"I asked the tree trimming crew to come back when it was dry enough so it wouldn't hinder my ground. Last year, I floated that ground eight times to get it smooth enough to harvest off of, so tree trimming in the mud would just ruin all of that. I would have to go refloat it at my own expense to get that ground right again so I could harvest on it," Sanguinetti said.

"If the PUC approves the proposed rule and I threw them out, I imagine they would just turn the electricity off because it is in their favor. There would be no discussion about it," he said. "The biggest problem is, as a big company, there is no respect for a little self-proprietor. We more or less get pushed around by the big operators. If only they would just cooperate."

Although the PUC proceeding for the proposed rule was precipitated by Southern California wildfires in 2007, the rule would apply throughout the state and is not specifically linked to fire risk. Because not all of the details about the proposal have been solidified, there is a real concern about how widely the utilities would be able to utilize such a tool.

"Our members support hundreds if not thousands of miles of transmission and distribution lines on their properties by way of utility easements. The utilities' proposal that gave rise to the rule assumes there is only one side to a question about access to property for tree trimming," said Karen Norene Mills, California Farm Bureau Federation associate counsel and director of public utilities. "The agreements that the landowners have with the utilities about access to the distribution and transmission lines through easements are completely separate from the agreements they have with them about their utility service, and should be kept that way. The remedies currently available to utilities to enforce these agreements are sufficient to assure safety."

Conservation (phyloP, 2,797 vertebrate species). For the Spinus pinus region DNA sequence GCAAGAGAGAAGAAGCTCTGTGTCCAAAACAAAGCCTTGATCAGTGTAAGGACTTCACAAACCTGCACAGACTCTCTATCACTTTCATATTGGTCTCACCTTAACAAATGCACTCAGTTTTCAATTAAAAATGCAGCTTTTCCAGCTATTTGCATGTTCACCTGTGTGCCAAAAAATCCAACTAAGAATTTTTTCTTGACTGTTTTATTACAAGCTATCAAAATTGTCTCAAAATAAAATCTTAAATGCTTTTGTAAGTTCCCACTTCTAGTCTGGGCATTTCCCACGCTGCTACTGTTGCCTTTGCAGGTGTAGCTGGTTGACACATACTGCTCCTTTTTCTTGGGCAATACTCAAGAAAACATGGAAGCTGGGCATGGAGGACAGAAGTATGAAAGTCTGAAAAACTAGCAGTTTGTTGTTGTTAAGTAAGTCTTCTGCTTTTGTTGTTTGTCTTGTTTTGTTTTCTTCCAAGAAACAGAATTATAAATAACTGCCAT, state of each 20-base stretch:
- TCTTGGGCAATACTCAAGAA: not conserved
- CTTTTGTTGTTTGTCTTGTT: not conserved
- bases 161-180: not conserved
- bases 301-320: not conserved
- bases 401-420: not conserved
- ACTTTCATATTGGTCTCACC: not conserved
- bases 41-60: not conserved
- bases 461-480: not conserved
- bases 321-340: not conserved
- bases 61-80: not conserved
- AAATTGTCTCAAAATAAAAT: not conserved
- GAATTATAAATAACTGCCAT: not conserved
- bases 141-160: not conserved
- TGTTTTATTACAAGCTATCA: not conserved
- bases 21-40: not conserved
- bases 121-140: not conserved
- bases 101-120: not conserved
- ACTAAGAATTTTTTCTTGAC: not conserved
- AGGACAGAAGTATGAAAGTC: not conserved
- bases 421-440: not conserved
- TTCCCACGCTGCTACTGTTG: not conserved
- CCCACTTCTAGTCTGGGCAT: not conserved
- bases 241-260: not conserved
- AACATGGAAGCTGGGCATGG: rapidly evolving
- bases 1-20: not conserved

In Shasta County, John Fields, a cattle rancher who also works for a timber operation, said he's concerned about what could come from the proposed rule, especially because he has spent years cleaning up after tree trimmers on his and his absentee neighbor's properties.